Response to #2
2. Studies were performed with extremely concentrated extracts or single constituents of the herb containing higher Pyrrolizidine alkaloid content than the whole plant.

Nat Toxins 1996;4(4):163-7
Analysis, separation, and bioassay of pyrrolizidine alkaloids from comfrey (Symphytum officinale).
Demonstrates that some parts of the plant contain higher pyrrolizidine content than others (the leaf containing the lowest). And that the effect of the alkaloids individually is different from that of the alkaloids in the whole plant extract.

Alkaloids react differently in the body when they are isolated. Many studies are done on the effect of these isolated constituents, but the results cannot be used to determine safety of the whole plant.

Int J Exp Pathol 1993 Apr;74(2):211-7
Hepatocyte membrane injury and bleb formation following low dose comfrey toxicity in rats.
This study attempted to prove the toxicity of low level doses of comfrey by using isolated Pyrrolizidine alkaloids extracted from the plant.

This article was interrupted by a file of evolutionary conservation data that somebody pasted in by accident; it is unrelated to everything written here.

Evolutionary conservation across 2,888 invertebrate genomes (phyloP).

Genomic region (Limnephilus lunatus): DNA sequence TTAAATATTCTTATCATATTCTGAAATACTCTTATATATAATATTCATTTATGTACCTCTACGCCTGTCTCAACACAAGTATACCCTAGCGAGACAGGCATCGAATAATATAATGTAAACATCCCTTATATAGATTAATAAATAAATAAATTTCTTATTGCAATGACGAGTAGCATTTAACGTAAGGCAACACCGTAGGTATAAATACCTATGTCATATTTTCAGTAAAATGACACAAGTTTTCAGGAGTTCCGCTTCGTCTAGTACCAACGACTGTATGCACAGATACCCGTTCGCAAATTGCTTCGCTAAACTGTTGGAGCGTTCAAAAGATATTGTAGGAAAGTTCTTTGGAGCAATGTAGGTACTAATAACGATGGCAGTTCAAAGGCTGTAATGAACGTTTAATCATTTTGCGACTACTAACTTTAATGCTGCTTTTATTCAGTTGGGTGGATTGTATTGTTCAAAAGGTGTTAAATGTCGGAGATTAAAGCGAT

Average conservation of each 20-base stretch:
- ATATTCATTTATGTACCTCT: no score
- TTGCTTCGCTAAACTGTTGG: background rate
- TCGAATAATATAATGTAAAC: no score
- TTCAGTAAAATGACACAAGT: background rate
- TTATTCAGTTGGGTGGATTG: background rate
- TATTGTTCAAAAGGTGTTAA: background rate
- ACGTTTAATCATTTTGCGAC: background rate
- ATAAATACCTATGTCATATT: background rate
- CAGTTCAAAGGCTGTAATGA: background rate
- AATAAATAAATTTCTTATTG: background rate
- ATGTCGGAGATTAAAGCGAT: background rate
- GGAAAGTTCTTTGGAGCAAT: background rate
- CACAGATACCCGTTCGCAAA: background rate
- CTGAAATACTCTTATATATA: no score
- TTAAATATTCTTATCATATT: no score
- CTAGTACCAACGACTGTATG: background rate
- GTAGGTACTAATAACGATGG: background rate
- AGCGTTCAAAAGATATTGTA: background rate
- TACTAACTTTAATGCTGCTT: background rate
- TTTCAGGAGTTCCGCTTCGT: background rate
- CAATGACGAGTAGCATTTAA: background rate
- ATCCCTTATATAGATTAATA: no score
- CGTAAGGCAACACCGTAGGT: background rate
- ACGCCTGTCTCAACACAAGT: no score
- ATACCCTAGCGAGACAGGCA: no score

This study was not done on the safety of the entire plant, only certain isolated constituents. This study should not be used to determine the toxicity of the whole plant.

T. Furuya and K. Araki (1968) Studies on Constituents of Crude Drugs. (Alkaloids of Symphytum officinale Linn. Chem. Pharm. Bull. 16 1512-2516
Pharmacological tests with rats showing symphytine to have a LD50 of about 300mg/kg; that in an intravenous injection of 300 mg of the purified alkaloid per Kg of rat tissue caused death in approximately 50% of the experimental animals. Thus in the case of comfrey tea, it is to be assumed that normal methods of infusion could extract just over half the alkaloid that was extracted by 8 hours in a Soxhlet apparatus in the laboratory, each cup of tea could contain 100 micrograms of alkaloid.

At this level the consumer could never attain the lethal dose of 300 mg/Kg tissue found necessary to produce the acute reaction in rats. Even to consume this quantity it would take a 150 lb man drinking 4 cups of tea per day a total of 140 years. This scenario is unrealistic. Comfrey leaf is not toxic unless copious quantities are consumed for long periods of time.
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